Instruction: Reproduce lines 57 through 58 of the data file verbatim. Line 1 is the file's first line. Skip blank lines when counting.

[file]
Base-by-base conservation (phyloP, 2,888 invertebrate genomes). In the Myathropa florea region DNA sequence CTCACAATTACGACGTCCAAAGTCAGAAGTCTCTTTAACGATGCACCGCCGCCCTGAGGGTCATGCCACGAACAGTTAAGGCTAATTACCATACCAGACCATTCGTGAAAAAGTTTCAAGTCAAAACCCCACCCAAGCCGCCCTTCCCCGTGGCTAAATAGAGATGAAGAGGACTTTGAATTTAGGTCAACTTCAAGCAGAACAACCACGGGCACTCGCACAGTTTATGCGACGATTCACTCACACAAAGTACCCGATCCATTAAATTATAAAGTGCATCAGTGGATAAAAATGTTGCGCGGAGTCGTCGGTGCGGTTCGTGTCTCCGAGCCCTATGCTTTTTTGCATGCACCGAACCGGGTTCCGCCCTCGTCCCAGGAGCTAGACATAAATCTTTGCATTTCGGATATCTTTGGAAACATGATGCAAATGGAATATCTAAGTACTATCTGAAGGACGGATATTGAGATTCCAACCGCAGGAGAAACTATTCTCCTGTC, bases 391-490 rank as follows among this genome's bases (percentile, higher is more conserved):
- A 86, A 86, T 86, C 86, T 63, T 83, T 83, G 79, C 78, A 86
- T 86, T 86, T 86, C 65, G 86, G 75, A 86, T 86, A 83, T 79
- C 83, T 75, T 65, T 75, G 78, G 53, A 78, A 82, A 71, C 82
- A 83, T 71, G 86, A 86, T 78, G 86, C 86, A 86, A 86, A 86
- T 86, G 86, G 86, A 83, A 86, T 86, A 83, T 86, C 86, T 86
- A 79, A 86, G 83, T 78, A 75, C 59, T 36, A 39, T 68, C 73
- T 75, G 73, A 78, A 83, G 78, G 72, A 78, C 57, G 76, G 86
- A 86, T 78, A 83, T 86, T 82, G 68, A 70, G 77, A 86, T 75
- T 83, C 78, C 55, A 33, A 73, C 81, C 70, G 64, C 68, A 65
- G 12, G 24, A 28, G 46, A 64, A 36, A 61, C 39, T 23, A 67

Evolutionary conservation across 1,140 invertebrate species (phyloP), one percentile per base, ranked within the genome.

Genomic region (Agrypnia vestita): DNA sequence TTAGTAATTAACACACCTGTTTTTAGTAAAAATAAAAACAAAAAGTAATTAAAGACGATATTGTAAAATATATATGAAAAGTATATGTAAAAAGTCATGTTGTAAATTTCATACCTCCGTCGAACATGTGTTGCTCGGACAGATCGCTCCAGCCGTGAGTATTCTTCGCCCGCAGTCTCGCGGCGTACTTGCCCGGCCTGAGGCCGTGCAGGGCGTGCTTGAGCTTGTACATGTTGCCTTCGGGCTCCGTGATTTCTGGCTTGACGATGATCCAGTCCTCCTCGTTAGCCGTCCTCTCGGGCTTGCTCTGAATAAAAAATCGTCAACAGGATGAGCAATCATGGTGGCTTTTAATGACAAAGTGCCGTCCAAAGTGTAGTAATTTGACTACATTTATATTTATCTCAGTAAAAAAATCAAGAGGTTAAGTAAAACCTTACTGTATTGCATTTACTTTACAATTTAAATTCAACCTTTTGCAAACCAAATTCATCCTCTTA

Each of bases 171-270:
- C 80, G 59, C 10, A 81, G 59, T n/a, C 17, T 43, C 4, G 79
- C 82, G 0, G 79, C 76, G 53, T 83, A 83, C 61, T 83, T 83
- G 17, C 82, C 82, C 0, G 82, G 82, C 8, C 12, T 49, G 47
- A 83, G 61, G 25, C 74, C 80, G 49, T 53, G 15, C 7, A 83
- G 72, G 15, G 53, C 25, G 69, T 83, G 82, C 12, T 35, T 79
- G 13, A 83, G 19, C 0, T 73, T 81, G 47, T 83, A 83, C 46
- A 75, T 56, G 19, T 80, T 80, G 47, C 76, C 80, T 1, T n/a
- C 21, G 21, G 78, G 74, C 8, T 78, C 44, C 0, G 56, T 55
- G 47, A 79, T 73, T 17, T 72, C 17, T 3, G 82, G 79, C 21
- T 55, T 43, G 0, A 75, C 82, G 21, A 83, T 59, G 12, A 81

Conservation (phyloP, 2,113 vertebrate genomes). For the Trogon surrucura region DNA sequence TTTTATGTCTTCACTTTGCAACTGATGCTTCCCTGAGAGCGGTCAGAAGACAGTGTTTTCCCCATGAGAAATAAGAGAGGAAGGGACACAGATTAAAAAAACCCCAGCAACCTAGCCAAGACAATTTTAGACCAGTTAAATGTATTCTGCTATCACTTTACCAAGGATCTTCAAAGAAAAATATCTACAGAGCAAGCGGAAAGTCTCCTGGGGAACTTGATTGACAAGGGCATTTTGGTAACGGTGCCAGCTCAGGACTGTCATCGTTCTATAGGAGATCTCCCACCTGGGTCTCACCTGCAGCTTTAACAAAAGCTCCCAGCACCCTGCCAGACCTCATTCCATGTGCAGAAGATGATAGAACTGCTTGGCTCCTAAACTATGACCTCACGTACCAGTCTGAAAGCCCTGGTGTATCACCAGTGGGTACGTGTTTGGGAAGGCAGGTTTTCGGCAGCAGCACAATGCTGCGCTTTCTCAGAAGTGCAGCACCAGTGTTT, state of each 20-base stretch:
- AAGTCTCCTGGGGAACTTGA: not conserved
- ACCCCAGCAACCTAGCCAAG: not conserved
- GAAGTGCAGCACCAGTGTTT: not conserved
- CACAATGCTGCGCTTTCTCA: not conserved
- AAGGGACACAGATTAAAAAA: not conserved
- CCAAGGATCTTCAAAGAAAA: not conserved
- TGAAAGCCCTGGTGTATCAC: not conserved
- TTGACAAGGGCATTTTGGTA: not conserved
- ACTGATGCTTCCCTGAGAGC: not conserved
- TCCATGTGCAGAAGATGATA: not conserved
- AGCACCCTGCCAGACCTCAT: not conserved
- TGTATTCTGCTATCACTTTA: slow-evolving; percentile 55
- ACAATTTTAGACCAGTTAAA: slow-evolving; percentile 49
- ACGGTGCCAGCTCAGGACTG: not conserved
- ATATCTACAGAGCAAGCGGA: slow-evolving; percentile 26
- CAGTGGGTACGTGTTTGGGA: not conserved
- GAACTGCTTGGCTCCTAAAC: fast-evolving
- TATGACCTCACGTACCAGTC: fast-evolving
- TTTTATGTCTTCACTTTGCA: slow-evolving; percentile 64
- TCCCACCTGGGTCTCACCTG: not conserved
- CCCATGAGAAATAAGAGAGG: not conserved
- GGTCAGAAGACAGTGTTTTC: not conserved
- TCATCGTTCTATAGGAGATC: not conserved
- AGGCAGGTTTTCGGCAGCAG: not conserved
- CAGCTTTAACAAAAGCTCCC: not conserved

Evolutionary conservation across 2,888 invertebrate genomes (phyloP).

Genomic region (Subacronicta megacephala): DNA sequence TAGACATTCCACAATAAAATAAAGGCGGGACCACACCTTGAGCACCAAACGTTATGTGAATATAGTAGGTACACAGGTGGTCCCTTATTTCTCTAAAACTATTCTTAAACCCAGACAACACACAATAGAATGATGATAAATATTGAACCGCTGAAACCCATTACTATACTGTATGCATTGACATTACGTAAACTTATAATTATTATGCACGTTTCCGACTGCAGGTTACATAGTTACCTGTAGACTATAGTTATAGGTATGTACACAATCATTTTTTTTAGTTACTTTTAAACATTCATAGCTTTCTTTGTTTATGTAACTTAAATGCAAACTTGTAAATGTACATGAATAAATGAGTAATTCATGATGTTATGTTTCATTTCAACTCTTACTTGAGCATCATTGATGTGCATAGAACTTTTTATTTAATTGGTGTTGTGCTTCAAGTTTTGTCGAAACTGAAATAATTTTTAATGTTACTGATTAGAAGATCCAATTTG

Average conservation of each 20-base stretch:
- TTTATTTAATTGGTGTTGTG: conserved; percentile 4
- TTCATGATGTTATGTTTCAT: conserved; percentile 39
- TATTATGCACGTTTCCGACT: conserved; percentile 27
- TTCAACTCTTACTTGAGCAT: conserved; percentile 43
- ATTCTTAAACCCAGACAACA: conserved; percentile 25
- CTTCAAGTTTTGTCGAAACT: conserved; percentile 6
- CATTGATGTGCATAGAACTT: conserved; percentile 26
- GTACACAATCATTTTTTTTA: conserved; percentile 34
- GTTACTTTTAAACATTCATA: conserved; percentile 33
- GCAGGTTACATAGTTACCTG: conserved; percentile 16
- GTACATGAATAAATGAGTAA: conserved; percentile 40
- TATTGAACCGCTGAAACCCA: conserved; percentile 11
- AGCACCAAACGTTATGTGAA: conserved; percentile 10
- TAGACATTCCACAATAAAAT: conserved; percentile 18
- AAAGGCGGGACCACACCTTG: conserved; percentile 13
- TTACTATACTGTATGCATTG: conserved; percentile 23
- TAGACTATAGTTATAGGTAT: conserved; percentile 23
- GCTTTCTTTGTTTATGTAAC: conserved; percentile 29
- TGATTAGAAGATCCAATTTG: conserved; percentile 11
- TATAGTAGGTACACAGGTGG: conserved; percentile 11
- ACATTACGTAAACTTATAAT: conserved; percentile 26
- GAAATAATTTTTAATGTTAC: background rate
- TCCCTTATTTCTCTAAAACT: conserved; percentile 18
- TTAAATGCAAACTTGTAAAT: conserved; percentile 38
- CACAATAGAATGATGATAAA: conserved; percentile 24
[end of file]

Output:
- TTCAACTCTTACTTGAGCAT: conserved; percentile 43
- ATTCTTAAACCCAGACAACA: conserved; percentile 25